There are plenty of hunting challenges for 2014, both personal and industry-wide, but here's a rundown of the big ones to tackle.
As always, January has brought about a furor of resolution-making frenzy. People all over the place are making vows to go to the gym every day or to seek out more satisfying careers for themselves. In the hunting sector, our resolutions are a bit more specialized, but hardly more unique. Whether you've resolved to learn more outdoor safety and first aid medical skills, or simply made a point of hunting in more exotic locales this year, you probably aren't alone.
Don't get me wrong: New Year's resolutions are great. They give people an opportunity to start envisioning where they want to be come the end of December of the year that so recently begun, and such long-ranged plans and goals are admirable.
However, in many cases, New Year's resolutions are just too broad and abstract. Sure, you can say in January that you are going to learn every fishing knot in the book, and you can think that your resolution is going to be completely doable. After all, you've got a whole year ahead of you! How could you fail?
But years can dissipate much more quickly than most people seem to realize, and the more abstract and broad the resolution, the easier it will be for you to push it back, month after month, until you're making the same resolution at next year's New Year's Eve party.
With all of this in mind, we here at Wide Open Spaces want to encourage you to adopt a different kind of goal-setting scheme this year. Don't call it a New Year's resolution; instead, dub it a 2014 challenge, and make it something specific and something quantifiable so that you can easily keep yourself on track and gauge how you are doing.
In the hunting world, there are plenty of challenges that you can adopt this year. Start with a broad goal - something generic like "becoming a better marksman" or "becoming a more successful hunter" - but don't stop there. Rather, dig deeper and set challenges for yourself that can help you get there.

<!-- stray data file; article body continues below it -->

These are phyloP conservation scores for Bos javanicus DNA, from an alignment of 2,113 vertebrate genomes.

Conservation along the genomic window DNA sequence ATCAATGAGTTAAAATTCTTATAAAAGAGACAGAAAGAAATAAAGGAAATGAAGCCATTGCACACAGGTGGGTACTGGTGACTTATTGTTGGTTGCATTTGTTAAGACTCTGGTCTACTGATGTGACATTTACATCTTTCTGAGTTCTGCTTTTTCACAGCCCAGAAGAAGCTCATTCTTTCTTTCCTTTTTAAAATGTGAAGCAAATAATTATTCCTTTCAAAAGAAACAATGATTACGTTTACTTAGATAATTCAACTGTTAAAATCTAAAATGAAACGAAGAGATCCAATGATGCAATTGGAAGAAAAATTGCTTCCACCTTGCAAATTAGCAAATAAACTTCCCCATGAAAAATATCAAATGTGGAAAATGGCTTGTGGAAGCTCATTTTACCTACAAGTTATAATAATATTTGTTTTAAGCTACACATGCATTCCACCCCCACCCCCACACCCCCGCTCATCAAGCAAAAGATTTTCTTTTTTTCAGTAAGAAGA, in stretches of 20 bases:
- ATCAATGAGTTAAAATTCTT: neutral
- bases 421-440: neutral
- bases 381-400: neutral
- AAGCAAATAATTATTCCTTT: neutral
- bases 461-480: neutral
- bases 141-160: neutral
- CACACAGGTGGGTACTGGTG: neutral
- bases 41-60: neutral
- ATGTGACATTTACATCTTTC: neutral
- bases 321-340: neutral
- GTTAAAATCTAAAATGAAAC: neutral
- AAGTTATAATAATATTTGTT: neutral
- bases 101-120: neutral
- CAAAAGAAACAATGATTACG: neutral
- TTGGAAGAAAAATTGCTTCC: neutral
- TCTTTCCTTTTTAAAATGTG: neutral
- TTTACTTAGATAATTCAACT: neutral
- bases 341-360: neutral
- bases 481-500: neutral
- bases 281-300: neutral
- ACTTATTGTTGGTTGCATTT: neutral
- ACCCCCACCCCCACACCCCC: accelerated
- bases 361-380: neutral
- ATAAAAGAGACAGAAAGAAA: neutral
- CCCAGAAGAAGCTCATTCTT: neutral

In some cases, that might mean getting fit. Have you ever felt yourself out of breath and exhausted after simply trudging through the woods your climbing up to your treestand? Take that as a sign that you need to get in shape, but don't plan to do it in the way that most New Year's resolvers do.
If you simply say you are going to join a gym, that doesn't really mean anything. You need to outline how you are going to use the gym, or how you are going to stay consistent with your exercise schedule.
Take a book out of a marathon trainer's book and start 2014 by drawing out an exercise calendar for yourself. You can fill that calendar with whatever you want - running, weight-lifting, cycling, push-ups, sit-ups, etc. - just make sure that one, you have yourself doing something exercise-related every day, and two, that your exercise routines are becoming more rigorous as the year moves forward. If you plan out how you are going to get fit ahead of time, you will be much more likely to keep up with your exercise routine all year long.
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Another goal you may have is to make yourself a more effective shooter, either with a rifle or a bow. If that's the case, make a point to shoot every day (if you have a bow and can train in your backyard) or at least a couple times a week (if you have to go to the shooting range).
Whether you establish a quota of bullets or arrows to shoot during the week, or force yourself to make so many bull's eyes in a shooting session, you will be giving yourself the quantifiable means of keeping track of how your marksmanship goal is coming along.